WARSAW, June 14 - For Oleksandar Potashnyi, a Warsaw Uber
driver from Kiev, the European Union's move this month to waive
visas for Ukrainians now means he can go further west as a
tourist -- easily.
But for work, he plans to stay in Poland, perhaps opening
his own business in a few years.
The issue for Poland after the EU's waiver is how many of
Potashnyi's compatriots -- possibly as many as a million of whom
work in the country -- will do the same, and how many will move
on to Germany and the like.
It is a crucial question for the Polish central bank, in
particular, as it watches for signs of wage pressures gradually
accelerating throughout the economy.
Potashnyi, a 27-year-old who left Ukraine a year ago to
exchange a $400 monthly wage as a taxi driver for the
$1,300-$1,400 he earns with Uber, reckons some will go, mostly
those who would otherwise have returned to Ukraine.
"I want to stay, but those who want to return to Ukraine
(now) won't," he said.
The visa waiver means some Ukrainians, especially temporary
construction workers, may take advantage of visa-free travel to
seek higher-paying work further west in the EU, albeit often
That could be a significant part of Poland's work force.
Since Russia annexed the Crimean peninsula in 2014, plunging
Ukraine into recession and instability, hundreds of thousands of
Ukrainians have sought employment permits in Poland annually.
Economists say this influx has helped keep wage pressures in
Poland - a country of 38 million and 16 million workers - in
check and also facilitated further economic growth. Poland has
one of the fastest aging societies in the EU.
The influx of Ukrainians runs contrary to most of the rest
of Central Europe where years of westward EU emigration have
left steep labour shortages.
Polish central bankers have noted the risk.
"It is very difficult to estimate, but definitely some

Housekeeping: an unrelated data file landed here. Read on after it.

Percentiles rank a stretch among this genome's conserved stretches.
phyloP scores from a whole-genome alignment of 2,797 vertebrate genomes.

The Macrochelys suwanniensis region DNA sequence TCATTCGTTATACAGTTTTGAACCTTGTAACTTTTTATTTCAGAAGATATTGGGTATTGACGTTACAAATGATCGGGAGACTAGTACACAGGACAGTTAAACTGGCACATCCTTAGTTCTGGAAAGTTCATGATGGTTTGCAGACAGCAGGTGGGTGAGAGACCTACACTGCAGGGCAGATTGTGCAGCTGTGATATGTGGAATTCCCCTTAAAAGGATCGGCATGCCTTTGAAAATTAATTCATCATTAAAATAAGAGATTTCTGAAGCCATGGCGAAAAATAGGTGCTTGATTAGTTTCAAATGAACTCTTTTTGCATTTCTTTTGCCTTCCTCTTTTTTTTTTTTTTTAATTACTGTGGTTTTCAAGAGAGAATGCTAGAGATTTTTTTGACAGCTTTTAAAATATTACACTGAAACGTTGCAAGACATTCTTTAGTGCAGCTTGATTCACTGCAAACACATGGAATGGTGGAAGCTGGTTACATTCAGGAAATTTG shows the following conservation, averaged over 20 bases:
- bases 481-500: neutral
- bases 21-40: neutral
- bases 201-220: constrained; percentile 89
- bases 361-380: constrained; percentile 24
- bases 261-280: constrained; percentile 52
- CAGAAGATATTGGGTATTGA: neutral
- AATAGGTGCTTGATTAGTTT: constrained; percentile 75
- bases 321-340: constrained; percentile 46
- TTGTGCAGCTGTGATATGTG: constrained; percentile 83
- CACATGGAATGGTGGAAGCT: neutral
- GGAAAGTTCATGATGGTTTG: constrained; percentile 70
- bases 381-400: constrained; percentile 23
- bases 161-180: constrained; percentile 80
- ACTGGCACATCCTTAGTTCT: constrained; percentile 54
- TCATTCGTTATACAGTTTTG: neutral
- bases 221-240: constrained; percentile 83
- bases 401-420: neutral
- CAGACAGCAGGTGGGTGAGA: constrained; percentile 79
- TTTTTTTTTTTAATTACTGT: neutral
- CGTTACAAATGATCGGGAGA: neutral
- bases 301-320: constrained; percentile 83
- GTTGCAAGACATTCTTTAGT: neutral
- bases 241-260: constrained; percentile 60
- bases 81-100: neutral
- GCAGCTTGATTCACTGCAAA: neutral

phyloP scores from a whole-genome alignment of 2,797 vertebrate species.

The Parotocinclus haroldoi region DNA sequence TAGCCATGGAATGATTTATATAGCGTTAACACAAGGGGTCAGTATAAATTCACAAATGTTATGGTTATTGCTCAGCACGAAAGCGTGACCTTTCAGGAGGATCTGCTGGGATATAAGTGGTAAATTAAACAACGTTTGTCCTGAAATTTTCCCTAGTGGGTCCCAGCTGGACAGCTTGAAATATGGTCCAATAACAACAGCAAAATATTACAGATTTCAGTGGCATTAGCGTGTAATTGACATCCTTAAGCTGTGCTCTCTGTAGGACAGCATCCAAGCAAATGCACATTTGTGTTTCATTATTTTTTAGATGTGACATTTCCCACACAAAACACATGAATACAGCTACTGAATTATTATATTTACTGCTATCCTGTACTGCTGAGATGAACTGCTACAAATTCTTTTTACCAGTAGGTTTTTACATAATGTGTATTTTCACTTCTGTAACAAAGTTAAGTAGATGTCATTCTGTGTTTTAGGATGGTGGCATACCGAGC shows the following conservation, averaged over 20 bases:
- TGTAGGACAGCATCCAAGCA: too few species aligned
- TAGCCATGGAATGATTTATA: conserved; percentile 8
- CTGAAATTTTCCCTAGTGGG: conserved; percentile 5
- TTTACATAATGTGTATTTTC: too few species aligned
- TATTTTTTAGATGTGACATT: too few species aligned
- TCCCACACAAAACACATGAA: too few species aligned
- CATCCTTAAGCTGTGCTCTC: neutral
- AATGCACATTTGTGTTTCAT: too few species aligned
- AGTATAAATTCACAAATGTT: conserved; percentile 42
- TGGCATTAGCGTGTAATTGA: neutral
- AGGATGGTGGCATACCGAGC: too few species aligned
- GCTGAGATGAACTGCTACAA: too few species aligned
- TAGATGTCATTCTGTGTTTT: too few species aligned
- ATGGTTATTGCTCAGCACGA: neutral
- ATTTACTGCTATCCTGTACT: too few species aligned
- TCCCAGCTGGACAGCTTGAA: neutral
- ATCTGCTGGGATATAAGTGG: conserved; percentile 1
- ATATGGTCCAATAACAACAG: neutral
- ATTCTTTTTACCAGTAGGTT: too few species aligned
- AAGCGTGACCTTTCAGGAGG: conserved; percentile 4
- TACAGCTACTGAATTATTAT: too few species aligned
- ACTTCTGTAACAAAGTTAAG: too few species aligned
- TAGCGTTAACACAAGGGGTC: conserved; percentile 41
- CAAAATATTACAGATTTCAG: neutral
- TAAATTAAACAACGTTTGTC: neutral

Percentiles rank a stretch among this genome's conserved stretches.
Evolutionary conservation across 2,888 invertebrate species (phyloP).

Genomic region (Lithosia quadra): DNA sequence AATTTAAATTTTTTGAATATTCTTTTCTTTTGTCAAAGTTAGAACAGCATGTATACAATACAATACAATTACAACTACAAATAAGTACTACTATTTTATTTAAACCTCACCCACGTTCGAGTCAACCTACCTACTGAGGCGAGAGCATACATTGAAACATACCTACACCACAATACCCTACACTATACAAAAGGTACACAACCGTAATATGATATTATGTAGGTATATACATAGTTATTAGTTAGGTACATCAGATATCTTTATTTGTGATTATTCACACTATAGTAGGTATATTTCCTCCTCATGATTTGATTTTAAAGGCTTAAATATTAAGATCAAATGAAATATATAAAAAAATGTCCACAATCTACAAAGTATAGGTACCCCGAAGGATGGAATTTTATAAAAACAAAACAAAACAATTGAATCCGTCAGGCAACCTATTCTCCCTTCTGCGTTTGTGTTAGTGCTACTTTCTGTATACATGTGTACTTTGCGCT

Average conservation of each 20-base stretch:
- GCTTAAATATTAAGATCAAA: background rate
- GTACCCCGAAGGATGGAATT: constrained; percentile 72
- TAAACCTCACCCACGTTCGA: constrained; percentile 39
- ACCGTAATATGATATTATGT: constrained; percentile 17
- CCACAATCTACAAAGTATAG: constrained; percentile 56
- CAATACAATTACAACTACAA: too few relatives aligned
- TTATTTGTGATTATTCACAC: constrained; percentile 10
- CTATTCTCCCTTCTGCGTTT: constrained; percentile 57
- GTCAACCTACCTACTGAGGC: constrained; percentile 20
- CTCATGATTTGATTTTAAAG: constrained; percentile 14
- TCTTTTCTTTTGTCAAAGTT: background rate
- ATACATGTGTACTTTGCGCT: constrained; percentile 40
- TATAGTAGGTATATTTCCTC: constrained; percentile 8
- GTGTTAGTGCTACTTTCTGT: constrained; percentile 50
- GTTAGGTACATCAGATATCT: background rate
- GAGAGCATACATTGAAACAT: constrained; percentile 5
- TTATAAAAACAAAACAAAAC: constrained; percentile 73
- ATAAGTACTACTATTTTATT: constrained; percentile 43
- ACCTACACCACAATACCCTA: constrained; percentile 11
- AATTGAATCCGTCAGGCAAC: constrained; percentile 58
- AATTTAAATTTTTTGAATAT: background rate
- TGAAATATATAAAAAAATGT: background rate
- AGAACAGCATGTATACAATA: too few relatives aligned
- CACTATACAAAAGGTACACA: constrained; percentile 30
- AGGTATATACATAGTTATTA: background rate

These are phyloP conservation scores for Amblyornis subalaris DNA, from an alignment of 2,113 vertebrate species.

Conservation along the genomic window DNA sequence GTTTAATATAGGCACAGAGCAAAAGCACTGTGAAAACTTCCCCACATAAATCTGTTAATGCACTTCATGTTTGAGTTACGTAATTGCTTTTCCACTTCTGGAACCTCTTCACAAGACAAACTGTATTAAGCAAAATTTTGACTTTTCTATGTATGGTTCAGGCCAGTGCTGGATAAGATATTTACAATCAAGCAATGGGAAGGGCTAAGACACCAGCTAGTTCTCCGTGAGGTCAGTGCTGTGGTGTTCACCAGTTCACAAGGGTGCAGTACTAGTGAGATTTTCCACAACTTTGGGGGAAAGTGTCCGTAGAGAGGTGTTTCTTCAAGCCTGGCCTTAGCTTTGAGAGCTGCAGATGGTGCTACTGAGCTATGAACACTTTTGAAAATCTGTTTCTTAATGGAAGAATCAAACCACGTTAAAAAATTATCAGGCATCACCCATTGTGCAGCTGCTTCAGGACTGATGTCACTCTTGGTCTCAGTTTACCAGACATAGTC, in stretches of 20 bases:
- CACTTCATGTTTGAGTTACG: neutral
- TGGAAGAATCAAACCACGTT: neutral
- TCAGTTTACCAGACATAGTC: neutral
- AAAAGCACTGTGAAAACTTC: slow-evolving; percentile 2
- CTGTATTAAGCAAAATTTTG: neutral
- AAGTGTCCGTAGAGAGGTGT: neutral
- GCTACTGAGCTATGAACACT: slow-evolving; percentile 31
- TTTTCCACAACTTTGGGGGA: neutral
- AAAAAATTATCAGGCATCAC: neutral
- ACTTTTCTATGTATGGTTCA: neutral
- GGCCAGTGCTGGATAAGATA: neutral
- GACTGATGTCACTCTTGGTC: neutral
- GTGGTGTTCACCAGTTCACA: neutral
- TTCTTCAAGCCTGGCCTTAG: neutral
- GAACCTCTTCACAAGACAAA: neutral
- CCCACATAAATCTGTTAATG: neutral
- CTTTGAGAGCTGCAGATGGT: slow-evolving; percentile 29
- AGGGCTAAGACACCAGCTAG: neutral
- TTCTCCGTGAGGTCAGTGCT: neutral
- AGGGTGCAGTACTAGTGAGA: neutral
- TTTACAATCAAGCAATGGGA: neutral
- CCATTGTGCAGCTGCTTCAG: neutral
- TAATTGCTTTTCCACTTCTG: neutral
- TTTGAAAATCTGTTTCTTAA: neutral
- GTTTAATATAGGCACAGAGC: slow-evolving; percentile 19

Ukrainians working in Poland right now will move, for instance,
to Germany," Monetary Policy Council member Lukasz Hardt said.
"This is a very important factor."
In recent months, central bankers have listed wage pressures
as one of the most significant factors in their assessment of
interest rates as the Polish economy recovers from a dip in
growth last year.
ROLE OF LABOUR
For now, the central bank is signalling borrowing costs will
remain at record lows, possibly through 2018, with wage growth
at around 4 percent annually. Unemployment rates are at their
lowest since Poland's transition from communism in the early
1990s, but the Ukrainians are filling the job shortages and
keeping wage growth from spiking.
That compares with double-digit wage increases in Hungary,
which has accepted significantly fewer Ukrainian workers and has
mounting shortages of labour in construction, healthcare, retail
Polish Central Bank Governor Adam Glapinski said in May that
rate-setters were watching out for potential outflows of
Ukrainian workers but aren't worried for now.
Sources within the bank say, however, that a minority of
policymakers believe wage growth could force a hike sooner,
driven in part by government plans to raise minimum pay and its
move to lower the pension age later this year.
Employers organisations say Poland's conservative government
needs to do more to help migrant workers settle in Poland to
plug labour shortages.
"The legal labour market in Poland will have to compete with
the EU's grey economy," said Andrzej Kubisiak, a spokesman for
Work Service, Poland's biggest employment agency.
One employers group, Pracodawcy RP, said on Monday it
expected the number of Ukrainian workers to rise in Poland in
the short term now that visa requirements are lifted,
potentially reaching 2 million.
But, over time, the group said, some will travel elsewhere
in the EU, seeking higher pay. "It's a pity the government isn't
doing anything to stop them," it said.
In the end, Poland may end up hoping for more newcomers like
"You can earn well in Poland. In three to four years, you
can have a normal life," he said, content to stay.
(Additional reporting by Marcin Goclowski, Pawel Florkiewicz,
Anna Koper, Pawel Sobczak and Justyna Pawlak in WARSAW, Jan
Lopatka in PRAGUE, Gergely Szakacs in BUDAPES; editing by
Justyna Pawlak/Jeremy Gaunt)